Easter in Germany

Easter in Germany

Easter in Germany is a special time for families.  There are a multitude of Easter traditions from Good Friday to Easter Monday to embrace and ensure fun celebrations.  Read below as Archer Relocation guides you through the traditions surrounding Easter in Germany.  

Easter in Germany – It’s all about the eggs.

Colouring Painting eggs for Easter is a tradition in many countries, and the custom of painting eggs for Easter has been around since the 4th century AD.  But Germans, in particular, love colouring their eggs.  To inspire creativity, Easter egg colouring kits can be found at most supermarkets, DM and Rossman stores this time of year.  You can always buy pre-boiled and coloured eggs at the supermarket, but painting your own Easter eggs is a worthwhile German custom. Once the eggs are coloured, many German children take to playing Ostereiertitschen, or Eierklopfen (Easter Egg Tapping). Two players hold their hard-boiled (and painted) eggs in one hand and try to crack the other person’s egg.  The catch is that there must be as little cracking as possible to their own egg. The egg that comes away with the least amount of damage wins.  This is a game that signals Easter in Germany!

Decorating If you have ever spent an Easter in Germany, you will remember the Ostereierbaum, or Easter Trees, from gardens, trees in the neighborhoods and in many shops.  These trees are traditionally decorated with hollowed eggs that have been intricately painted.  One egg per day is added to a tree for the 40 days of Lent. If you do not have the perfect outdoor tree, it is perfectly acceptable to hang the eggs from branches in a vase.  The Germans call this arrangement an Osterstrauss.  Additionally, an Osterkranz, or Easter wreath, provides another medium for decorating with colored eggs.  

Easter in Germany – Egg hunting or Ostereiersuche

Eggs hunt are a part of Easter all over the world, but the original idea actually came from Germany. Many different theories circulate as to how exactly the Osterhase, or Easter Bunny, came to deliver Easter eggs.  The many stories that circulate around Easter in Germany focus on an Easter goddess names Ostaria, farmers paying landowners in the period with eggs and even that the Osterhase has a connection to the theme of resurrection and eternal life. Hundreds of years ago, there were fox, cranes and storks helping the Osterhase with all of the heavy Easter egg delivery.  But by the end of World War II, the Osterhase became the mainstream leader of Easter egg delivery all over Germany.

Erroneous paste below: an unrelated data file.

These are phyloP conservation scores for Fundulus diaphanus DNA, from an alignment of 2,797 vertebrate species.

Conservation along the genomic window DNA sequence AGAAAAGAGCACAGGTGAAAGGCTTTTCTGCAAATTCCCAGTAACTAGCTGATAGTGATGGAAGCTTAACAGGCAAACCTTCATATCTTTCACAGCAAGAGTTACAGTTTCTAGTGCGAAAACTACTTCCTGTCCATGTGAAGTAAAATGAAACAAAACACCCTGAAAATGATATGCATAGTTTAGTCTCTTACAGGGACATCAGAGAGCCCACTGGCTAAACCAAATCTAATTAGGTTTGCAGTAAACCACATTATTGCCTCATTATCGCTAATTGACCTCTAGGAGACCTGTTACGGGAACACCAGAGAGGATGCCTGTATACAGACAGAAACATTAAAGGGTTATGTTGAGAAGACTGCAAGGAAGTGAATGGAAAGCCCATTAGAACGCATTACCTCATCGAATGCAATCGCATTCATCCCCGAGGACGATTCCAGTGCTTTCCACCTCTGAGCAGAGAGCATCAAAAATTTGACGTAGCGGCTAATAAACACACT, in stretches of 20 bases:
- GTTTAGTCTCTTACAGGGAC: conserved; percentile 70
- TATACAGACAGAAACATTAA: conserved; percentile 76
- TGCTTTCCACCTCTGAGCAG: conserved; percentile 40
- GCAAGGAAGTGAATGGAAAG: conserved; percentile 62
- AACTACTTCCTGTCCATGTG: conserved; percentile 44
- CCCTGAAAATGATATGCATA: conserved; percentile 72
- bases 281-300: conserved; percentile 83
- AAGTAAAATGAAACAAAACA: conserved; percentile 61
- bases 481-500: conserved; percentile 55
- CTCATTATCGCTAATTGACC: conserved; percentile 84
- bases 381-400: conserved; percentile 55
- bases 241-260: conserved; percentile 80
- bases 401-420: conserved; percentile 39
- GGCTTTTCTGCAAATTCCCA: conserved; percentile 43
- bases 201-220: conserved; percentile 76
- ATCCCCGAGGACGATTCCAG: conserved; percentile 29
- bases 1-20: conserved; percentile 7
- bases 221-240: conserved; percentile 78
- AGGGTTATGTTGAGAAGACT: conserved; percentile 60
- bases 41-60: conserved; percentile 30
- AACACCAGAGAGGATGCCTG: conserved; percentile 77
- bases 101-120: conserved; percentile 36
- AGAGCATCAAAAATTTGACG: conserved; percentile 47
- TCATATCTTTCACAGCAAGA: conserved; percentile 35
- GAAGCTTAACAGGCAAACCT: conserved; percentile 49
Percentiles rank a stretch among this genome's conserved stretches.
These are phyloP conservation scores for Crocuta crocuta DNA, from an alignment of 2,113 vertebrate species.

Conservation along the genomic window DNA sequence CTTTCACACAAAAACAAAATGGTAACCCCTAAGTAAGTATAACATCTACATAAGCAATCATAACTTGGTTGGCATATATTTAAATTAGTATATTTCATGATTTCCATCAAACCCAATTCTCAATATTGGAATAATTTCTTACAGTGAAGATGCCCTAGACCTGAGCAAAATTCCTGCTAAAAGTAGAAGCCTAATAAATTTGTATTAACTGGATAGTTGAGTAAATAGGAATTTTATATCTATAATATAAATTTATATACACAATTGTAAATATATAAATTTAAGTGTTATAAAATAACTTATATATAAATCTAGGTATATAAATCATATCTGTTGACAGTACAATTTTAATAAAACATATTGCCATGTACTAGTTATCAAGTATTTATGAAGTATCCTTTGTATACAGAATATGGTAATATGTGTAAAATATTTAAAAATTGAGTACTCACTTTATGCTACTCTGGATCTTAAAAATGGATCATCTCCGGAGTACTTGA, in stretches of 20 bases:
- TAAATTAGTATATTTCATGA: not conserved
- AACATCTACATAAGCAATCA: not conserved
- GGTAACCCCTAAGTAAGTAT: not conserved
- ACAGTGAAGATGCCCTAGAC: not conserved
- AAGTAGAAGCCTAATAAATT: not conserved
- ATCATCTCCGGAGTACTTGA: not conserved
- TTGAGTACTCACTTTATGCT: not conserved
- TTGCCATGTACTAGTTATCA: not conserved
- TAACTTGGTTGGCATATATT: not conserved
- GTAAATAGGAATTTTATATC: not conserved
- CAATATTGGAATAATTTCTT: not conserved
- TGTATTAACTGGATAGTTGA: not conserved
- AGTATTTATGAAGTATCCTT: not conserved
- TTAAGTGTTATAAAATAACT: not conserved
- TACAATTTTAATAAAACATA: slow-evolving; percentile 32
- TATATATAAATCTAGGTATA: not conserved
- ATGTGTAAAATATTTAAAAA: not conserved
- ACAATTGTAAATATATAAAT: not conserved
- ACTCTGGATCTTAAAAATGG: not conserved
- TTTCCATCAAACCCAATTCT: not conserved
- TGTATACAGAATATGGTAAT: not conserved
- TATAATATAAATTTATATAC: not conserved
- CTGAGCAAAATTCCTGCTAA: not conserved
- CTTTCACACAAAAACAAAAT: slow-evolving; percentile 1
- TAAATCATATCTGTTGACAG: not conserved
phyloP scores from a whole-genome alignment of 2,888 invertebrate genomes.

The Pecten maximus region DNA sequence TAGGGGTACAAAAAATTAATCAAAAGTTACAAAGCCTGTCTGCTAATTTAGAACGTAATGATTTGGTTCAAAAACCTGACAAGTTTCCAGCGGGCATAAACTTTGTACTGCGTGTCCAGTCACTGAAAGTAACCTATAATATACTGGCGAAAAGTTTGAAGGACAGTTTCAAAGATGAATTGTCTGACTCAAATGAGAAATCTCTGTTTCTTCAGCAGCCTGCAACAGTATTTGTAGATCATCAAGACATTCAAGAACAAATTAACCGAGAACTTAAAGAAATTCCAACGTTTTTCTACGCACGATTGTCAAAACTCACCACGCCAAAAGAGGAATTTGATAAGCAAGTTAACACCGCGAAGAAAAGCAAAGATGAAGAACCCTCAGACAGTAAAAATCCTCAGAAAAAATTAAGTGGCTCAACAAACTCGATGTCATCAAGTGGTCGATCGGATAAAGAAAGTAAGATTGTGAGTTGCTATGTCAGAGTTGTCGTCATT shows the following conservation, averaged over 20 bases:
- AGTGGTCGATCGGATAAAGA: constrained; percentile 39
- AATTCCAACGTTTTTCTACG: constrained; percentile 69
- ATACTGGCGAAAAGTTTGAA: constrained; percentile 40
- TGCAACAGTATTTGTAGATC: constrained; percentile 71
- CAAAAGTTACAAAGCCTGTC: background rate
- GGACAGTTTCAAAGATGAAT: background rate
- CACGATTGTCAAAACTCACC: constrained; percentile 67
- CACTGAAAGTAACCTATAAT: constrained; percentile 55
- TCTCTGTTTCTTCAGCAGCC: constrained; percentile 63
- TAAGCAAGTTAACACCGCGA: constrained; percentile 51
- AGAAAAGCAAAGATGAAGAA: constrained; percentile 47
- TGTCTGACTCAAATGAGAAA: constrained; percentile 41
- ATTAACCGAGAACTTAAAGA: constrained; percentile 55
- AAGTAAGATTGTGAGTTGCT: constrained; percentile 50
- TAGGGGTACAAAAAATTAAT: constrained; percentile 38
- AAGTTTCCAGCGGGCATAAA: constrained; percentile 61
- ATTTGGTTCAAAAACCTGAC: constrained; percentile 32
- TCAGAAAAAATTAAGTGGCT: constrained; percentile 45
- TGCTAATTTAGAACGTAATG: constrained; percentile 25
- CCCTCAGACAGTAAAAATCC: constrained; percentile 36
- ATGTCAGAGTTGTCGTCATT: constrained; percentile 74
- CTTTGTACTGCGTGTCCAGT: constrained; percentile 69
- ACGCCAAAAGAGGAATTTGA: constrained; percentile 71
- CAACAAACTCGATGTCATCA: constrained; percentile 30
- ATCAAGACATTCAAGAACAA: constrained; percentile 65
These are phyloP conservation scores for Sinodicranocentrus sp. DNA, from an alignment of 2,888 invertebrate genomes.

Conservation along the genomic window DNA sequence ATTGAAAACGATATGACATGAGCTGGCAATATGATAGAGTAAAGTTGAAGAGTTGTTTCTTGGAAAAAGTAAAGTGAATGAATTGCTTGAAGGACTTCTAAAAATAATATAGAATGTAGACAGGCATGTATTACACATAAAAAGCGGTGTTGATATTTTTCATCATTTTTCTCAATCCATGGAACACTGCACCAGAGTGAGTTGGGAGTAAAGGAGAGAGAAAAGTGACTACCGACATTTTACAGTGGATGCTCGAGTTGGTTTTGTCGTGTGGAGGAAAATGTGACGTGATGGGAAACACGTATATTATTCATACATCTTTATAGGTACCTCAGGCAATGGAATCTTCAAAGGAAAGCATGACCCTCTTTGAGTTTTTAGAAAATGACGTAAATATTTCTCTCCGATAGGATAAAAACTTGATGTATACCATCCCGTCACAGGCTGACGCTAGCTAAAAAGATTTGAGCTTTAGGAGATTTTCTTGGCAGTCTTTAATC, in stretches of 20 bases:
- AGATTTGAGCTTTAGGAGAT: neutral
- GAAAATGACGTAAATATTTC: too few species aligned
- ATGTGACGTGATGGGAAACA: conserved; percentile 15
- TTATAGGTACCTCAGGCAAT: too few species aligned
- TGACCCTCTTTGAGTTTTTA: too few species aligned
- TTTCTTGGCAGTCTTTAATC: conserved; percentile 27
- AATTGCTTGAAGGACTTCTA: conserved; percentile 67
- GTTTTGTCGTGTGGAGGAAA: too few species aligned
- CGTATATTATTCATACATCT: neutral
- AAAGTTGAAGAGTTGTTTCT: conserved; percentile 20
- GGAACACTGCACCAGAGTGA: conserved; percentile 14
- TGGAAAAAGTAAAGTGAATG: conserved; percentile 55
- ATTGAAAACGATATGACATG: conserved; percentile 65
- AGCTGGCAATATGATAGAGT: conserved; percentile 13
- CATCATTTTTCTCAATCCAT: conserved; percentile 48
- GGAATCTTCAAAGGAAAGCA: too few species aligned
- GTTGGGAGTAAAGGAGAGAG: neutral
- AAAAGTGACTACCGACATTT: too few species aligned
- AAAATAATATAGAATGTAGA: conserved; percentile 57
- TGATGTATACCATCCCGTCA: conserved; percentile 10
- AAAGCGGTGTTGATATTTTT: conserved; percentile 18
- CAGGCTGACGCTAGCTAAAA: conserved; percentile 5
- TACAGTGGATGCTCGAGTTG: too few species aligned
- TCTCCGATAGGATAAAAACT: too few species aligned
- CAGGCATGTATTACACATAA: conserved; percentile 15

Easter in Germany – The Fire

As Lent draws to a close, Easter Sunday brings around another German tradition: the bonfire. The Easter Bonfire is a symbol to celebrate the introduction of spring and used as a means to wipe away the evil spirits of winter. These bonfires are built with unused wood or even old, dried-out Christmas trees.  However, some regions, like North Rhine-Westphalia, have an Easter tradition that entails of stuffing straw in a large wooden wheel, setting it on fire and rolling it down a hill.  It is said that, if the wheel runs straight, it is a sign of a good harvest to come.

Easter in Germany – The Food


Depending on where you are celebrating in Germany, the doughnut has a different name — Berliner, Krapfen, Fasnacht or Pfannkuchen.  In more traditional times, doughnuts were made on Shrove Tuesday (or Fat Tuesday) so that all of the lard, sugar, fat and butter in the pantry was consumed before the fasting of Lent began. These days, this humble doughnut is available in all bakeries, and it is much harder to abstain from all of the goodness during Lent!

Green cakes Maundy Thursday can also be called Green Thursday, or Gründonnerstag. This relates back to the pre-Christian tradition of eating green herbs and leaves at the beginning of spring.  In present day, the green is translated into the food.  Frankfurt has a green sauce, Central Germany has a famous green cake, and some parts of Germany even prepare a green herb soup!

Easter bread Easter in Germany brings an abundance of bread, brioche and cake.  Easter is a time for baking! These braided sweet breads, strewn with raisins and candied fruit peel, make a wonderful centrepiece for the feast table and are enjoyed by all ages. You will even find bread formed into the shape of lambs, as the lamb is a symbol of Jesus Christ.

Easter in Germany – What’s on

The most enjoyed German tradition over Easter is to spend time in the outdoors.  Time off from work means quality time in nature. Many families go for a walk on Easter Monday, Ostermontag, so be sure to give them a nod when you are out enjoying the fresh air of Spring! For a list of what’s on in Berlin over the Easter weekend head to Visit Berlin to find a list of bonfires, markets and concerts to enjoy:


Happy Easter from the Archer Relocation Team!

Contributed by Charmaine. Charmaine Gorman is an Australian actress and writer living in Berlin with her family. As a content writer and editor, she works for many clients around the world, and along with her husband, is the founder and content manager of the online travel guide My Guide Berlin.



Archer Relocation has been providing relocation services to families, individuals and companies in Berlin since early 2015.  Managing Director, Emily Archer, founded the company desiring to use her first-hand experience as an expat to make the relocation process as smooth as possible for others moving to Berlin.  Read other useful information about moving to and living in Berlin, such as ‘How to Find a Berlin Apartment’, on our Berlin Blog.  

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